(above 1 million)
|11 517 061||60.5||13 001 535||61.6||1.2||1.220|
(80 000 to 1 million)
|2 600 720||13.7||2 914 838||13.8||1.5||1.147|
(25 000 to 80 000)
|1 281 895||6.7||1 348 681||6.4||1.5||0.509|
(10 000 to 25 000)
|1 271 603||6.7||1 337 903||6.3||0.6||0.510|
(less than 10 000)
|1 825 789||9.6||1 936 494||9.2||0.6||0.590|
|225 004||1.2||251 048||1.2||0.6||1.101|
|Other remoteC||328 779||1.7||328 745||1.6||-0.1||-0.001|
|AustraliaD||19 297100||100.00||21 017 300||100.00||1.14||0.858|
A Data for 2001 and 2011 is based on ABS projections.
BIncludes Sydney, Melbourne, Brisbane, Perth and Adelaide.
C Classification follows Department of Primary Industry and Energy (DPIE 1994). This rural, remote and metropolitan areas (RRMA) classification is widely used by the Australian Institute of Health and Welfare in its environmental health reporting. Metropolitan = big cities plus other cities; rural = large, small and other regional/rural. Other classifications are emerging (e.g. Hugo 2000, Garnaut et al. 2001 p.1), but were not available for this report.
DTotals for Australia are based on a different methodology and reference (ABS 1998a) so are not the sum of the above figures
Sources: ABS (1996, 2000a).
There are also a large number of small remote settlements; although accounting for a very small proportion of the population, these settlements are widely distributed. Remote mining towns (discussed in detail in SoE 1996) are unlikely to be sources of settlement growth within the timeframe of this report unless tourism or other economic functions emerge in their vicinity. 'Fly-in fly-out' populations will probably service the exploitation of major new mineral reserves in Australia's outback.
The scale and pattern of human settlement is expected to change very little in the medium-term. Population projections to the year 2011 indicate that the five largest metropolitan cities will house approximately 13 million people, or 61.6% of Australia's population. This will represent an increased share of the nation's population. As with current patterns, these projections place the bulk of the remainder of the population in the other large cities (13.8%), the large regional towns (6.4%) and the smaller regional centres (6.3%).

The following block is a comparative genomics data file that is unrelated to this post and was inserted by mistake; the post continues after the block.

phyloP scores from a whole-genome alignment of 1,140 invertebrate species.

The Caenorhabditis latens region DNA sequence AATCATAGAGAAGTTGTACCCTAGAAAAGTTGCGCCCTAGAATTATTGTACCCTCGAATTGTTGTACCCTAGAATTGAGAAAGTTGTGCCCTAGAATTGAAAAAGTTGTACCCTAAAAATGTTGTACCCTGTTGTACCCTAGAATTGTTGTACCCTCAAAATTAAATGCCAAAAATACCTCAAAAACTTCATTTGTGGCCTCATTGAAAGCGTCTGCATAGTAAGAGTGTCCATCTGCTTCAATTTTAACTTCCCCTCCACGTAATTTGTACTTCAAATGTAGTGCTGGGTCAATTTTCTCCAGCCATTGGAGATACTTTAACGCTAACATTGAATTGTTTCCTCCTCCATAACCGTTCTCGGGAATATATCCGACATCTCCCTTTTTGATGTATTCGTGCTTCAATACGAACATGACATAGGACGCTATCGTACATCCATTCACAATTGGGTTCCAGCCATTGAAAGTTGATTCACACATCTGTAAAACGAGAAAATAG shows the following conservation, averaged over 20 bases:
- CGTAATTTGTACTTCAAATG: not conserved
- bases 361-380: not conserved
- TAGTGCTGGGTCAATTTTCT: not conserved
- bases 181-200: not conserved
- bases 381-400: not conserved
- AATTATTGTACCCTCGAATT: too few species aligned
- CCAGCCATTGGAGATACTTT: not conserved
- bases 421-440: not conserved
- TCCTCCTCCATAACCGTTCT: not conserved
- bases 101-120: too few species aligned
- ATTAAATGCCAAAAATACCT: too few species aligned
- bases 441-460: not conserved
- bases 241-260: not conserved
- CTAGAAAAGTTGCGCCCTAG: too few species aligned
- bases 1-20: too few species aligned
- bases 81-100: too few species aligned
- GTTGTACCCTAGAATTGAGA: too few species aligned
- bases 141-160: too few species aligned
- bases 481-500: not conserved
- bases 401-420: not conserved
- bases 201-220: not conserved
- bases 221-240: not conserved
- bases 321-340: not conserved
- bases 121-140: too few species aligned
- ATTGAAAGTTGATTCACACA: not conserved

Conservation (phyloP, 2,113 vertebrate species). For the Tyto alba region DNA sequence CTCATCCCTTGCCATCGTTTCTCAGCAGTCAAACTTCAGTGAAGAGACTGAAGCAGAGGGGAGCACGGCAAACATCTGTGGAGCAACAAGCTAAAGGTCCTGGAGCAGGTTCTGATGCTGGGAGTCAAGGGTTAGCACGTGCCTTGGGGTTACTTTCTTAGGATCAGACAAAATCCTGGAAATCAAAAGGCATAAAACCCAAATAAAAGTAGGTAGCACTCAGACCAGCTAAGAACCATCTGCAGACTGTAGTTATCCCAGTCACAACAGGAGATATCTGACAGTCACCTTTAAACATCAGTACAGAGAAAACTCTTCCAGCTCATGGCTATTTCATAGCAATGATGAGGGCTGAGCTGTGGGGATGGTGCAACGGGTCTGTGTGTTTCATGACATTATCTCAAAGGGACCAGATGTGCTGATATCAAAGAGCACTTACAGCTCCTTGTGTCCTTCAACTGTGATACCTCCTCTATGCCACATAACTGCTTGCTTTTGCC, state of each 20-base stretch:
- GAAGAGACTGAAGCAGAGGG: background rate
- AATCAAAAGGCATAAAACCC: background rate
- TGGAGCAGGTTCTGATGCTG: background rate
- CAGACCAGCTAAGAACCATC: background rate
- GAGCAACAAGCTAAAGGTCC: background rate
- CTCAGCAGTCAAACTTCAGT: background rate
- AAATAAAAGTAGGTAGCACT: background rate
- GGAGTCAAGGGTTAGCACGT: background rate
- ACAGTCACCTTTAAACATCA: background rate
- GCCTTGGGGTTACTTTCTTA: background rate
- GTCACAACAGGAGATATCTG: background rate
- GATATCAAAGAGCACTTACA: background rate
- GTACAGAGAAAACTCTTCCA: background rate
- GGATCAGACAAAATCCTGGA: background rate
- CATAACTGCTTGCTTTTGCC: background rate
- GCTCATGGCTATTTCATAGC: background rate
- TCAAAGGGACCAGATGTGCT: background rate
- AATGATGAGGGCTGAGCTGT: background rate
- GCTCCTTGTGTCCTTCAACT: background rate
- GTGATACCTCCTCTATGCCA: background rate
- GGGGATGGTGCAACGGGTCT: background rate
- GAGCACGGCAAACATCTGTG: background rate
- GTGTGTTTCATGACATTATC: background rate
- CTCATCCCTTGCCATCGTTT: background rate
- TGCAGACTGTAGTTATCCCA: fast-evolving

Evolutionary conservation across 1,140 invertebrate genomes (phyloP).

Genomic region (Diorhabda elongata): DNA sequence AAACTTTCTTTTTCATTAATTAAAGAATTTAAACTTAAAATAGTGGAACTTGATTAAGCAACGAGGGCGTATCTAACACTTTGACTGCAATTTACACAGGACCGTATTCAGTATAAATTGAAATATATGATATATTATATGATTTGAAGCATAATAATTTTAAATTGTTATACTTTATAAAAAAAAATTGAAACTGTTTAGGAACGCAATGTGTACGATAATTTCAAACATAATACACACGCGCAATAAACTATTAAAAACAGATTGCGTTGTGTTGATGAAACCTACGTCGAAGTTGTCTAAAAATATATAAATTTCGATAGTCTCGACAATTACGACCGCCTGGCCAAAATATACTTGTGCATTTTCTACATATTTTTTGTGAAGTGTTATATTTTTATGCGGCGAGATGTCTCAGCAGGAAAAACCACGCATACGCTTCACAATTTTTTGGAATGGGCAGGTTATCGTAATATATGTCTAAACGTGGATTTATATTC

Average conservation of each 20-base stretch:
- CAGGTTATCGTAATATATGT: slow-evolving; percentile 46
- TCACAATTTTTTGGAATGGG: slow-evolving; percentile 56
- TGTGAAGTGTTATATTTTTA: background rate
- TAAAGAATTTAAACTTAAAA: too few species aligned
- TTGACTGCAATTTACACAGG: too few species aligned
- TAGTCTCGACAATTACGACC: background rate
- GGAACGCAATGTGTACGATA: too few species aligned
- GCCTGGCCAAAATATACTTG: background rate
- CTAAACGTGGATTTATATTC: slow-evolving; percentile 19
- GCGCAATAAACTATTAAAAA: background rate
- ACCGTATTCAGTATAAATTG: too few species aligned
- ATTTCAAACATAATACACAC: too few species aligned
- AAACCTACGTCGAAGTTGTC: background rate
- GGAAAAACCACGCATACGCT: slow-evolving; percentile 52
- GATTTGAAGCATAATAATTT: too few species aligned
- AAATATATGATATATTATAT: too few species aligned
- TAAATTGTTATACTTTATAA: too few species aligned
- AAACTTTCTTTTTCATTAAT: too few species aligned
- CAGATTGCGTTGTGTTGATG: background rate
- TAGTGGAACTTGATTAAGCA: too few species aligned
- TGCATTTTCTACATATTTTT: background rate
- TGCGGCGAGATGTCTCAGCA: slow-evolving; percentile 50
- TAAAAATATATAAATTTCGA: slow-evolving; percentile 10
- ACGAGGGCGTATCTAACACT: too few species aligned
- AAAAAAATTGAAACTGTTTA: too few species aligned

However, this method of representing the distribution of Australia's population by scale of settlement system might not be the best way to do so, and it is suggested that for the next SoE report, experimentation be made with alternative schemes taking account of dimensions such as urbanness-ruralness, accessibility-remoteness, and population density, in addition to population size of human settlements (see the Data Gaps section, as well as recent reports by Hugo (2000) and Garnaut et al. (2001)).
The annual average rate of population growth over the decade 1991 to 2001 has been concentrated in the five big cities (+1.2%), the other cities (+1.5%) and the large regional centres (+1.5%) (Table 1.3). The remaining categories of human settlement accounted for much smaller rates of population growth over this period. Projected growth between 2001 and 2011 reflects the trends in previous decades, with the large metropolitan cities, other cities and large regional cities and towns likely to account for the largest rates of growth. However, these projections suggest the rate of growth over the next decade